Do not dress children with too woolly or furry clothes
“Cold air can also trigger asthma symptoms in sensitive people, causing congestion in the bronchis. Some allergens, especially mushroom (mold) spores can remain in the air for long periods in humid and rainy weather, and can cause allergic symptoms in humans. Children who are allergic to house molds and molds outside the house are more likely to be affected. In winter, indoor areas are more exposed to indoor environment allergens. Children with house dust allergy can also have problems. Especially in winter, woolly furry goods, carpets, and clothing can cause complications in this disease.”

Attention to mold on the flower soil
“If your child is allergic, it is important that measures are taken to reduce the humidity in the house, preferably below 50 percent. It is important to be careful not to have mildew in the house, on the walls, and in the bathroom, and on the soil of the flowerpots in the house. Children with house dust allergies should not have too many items, bases, large clothes closets, loaded bookshelves, and carpets in their bedrooms. Apart from these, the drugs and doses that allergic children are using for asthma should be revised and new arrangements should be made if necessary. ”

Mother’s milk keeps away from asthma
Acıbadem Göktürk and Zekeriyaköy Medical Center Nutrition and Diet Specialist Müge Güzey, who noted that the wrong eating habits affect the frequency of asthma cases, suggests, “Breastfeeding reduces the risk of getting asthma. It has been determined that the risk of getting asthma increases in infants that received less than 2 months of breast milk.”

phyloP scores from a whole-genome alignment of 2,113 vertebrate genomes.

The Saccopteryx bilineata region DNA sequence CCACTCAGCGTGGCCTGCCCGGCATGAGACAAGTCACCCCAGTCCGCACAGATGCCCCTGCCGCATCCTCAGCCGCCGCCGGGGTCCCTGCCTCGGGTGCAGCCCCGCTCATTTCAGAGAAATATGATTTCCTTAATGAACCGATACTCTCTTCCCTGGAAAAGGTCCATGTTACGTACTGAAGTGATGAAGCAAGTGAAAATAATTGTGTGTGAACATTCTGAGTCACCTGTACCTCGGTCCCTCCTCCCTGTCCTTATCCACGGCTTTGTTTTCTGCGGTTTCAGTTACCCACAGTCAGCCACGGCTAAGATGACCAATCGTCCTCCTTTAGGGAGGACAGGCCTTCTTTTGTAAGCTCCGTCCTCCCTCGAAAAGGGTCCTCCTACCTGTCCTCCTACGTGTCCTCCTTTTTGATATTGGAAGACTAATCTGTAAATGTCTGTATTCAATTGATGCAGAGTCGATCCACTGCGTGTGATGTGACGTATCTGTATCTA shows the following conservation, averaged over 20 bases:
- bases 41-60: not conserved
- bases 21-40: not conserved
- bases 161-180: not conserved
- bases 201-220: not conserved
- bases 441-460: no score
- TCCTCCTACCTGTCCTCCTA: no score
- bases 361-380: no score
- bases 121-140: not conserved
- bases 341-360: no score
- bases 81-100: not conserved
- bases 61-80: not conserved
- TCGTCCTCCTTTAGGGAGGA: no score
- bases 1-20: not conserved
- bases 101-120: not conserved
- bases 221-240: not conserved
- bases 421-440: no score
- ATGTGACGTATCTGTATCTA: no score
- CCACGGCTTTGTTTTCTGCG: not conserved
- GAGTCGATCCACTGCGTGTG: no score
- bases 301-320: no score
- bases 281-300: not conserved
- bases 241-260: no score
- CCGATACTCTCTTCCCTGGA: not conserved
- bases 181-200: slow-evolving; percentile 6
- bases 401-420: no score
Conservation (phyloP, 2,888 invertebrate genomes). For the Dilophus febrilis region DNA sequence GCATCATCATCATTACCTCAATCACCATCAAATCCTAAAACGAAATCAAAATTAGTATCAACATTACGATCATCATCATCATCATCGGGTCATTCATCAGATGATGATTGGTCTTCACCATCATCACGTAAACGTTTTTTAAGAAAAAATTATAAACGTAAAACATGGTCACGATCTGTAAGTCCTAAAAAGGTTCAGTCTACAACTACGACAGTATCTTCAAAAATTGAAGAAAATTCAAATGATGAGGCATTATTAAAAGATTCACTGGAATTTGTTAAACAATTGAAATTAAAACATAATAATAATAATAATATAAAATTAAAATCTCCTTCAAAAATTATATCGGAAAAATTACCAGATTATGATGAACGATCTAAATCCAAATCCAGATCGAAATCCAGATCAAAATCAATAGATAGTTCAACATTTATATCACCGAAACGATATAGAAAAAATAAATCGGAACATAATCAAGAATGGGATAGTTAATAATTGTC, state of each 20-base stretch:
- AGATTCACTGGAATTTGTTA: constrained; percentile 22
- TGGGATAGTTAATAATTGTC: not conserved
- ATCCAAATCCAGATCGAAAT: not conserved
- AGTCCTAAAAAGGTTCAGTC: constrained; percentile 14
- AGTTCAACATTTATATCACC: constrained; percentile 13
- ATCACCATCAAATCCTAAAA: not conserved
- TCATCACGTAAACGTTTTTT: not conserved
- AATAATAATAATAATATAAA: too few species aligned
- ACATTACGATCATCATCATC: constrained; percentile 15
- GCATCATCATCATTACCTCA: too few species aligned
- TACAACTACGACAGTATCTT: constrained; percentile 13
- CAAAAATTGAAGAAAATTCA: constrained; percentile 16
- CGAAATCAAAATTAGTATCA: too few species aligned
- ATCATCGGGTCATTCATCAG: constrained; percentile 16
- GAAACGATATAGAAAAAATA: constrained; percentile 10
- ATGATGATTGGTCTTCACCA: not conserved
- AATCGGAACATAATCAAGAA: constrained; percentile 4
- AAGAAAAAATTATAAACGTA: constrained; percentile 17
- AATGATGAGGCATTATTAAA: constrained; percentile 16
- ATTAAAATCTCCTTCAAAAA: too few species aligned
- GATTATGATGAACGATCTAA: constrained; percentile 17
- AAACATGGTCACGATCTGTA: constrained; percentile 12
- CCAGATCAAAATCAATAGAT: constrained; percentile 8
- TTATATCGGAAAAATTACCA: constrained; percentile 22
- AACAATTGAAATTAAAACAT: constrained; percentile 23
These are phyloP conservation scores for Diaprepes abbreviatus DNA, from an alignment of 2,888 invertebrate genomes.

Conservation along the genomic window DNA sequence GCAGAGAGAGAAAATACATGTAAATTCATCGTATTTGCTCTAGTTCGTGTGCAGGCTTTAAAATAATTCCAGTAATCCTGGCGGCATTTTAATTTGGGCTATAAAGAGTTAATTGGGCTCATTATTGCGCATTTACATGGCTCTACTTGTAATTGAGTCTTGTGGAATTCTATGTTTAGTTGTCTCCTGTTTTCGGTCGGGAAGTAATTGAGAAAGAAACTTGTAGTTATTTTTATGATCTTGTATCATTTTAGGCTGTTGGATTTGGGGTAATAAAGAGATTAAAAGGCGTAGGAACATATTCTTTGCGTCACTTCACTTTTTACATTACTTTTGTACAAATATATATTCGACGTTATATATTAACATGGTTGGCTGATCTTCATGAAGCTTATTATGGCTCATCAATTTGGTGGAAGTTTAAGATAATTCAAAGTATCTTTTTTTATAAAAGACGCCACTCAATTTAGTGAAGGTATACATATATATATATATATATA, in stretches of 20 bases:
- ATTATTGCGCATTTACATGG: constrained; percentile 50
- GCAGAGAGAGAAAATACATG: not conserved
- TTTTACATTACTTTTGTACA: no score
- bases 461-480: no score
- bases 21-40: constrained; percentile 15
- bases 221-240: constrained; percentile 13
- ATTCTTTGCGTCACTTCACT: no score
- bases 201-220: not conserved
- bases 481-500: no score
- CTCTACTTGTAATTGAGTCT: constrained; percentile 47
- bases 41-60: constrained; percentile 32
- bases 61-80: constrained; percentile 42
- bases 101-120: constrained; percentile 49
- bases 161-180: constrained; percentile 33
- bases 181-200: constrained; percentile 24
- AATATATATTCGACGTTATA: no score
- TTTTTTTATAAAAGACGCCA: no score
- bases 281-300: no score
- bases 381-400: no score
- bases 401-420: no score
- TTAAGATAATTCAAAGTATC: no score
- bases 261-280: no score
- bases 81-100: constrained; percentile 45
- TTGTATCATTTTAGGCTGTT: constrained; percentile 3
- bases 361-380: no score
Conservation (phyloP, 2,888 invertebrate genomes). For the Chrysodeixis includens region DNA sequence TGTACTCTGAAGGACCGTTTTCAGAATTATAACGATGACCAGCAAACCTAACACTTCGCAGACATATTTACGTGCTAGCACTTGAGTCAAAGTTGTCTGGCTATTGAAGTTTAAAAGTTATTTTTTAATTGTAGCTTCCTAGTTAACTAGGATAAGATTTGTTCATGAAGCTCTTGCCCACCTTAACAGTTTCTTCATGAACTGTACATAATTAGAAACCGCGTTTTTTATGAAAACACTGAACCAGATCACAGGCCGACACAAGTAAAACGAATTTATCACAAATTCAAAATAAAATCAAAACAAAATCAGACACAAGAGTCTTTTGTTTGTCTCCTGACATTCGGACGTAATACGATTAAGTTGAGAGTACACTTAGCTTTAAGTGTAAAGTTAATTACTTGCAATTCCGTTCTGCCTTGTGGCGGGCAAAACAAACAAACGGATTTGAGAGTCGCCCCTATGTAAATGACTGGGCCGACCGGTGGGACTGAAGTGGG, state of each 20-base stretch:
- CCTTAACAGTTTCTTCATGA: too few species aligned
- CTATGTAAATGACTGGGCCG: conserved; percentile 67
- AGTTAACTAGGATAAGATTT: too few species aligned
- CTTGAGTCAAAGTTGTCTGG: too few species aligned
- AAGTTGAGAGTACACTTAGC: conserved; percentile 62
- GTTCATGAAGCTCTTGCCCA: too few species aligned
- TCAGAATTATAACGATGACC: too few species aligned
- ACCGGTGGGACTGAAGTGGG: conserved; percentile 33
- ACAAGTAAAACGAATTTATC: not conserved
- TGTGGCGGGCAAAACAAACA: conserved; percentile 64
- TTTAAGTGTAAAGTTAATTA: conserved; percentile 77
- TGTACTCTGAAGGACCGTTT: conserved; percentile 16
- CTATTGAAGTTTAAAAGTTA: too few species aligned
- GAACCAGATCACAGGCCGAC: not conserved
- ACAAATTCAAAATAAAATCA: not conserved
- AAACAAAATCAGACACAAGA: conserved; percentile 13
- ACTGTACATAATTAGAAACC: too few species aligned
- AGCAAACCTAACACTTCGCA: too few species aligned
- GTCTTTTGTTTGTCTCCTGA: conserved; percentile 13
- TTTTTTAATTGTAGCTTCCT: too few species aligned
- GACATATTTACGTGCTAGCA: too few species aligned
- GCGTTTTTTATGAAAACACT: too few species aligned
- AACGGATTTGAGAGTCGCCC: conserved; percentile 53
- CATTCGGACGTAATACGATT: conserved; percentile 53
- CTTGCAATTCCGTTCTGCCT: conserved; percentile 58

Omega 3 fatty acids, probiotics
“Omega-3 rich nutrition reduces asthma attacks. Fish such as mackerel, salmon, and tuna, especially in cold waters, are the richest sources of omega-3. Herbal omega-3 sources are flax seed, walnut, purslane, and chia seed. Regular use of foods containing probiotics (beneficial bacteria) such as yogurt and kefir reduces asthma attacks.”

Antioxidant vitamins
“Antioxidant vitamins A, C and E have a high potency in the protection of developing asthma and the attacks of asthma. Especially the antioxidant vitamin intake of children and the pregnant women has a protective effect. Vitamin A is present in yellow, orange and green vegetables and fruits, and in some animal-derived foods, namely milk, eggs and liver. Vitamin E sources are fruits with hard shells such as nuts and almonds, and fats of these fruits, dried legumes, grains, and green leafy vegetables. The highest sources of vitamin C are citrus fruits, green leafy vegetables, kiwi, and berries.”

Selenium, magnesium
“Seafood, meats, and organ meats are among the rich sources of selenium. This antioxidant effect is associated with decreased inflammation in asthmatic patients. Adequate intake of magnesium with the diet helps reduce asthma attacks. Magnesium sources are bananas, cocoa, nuts, spinach, and cheese.”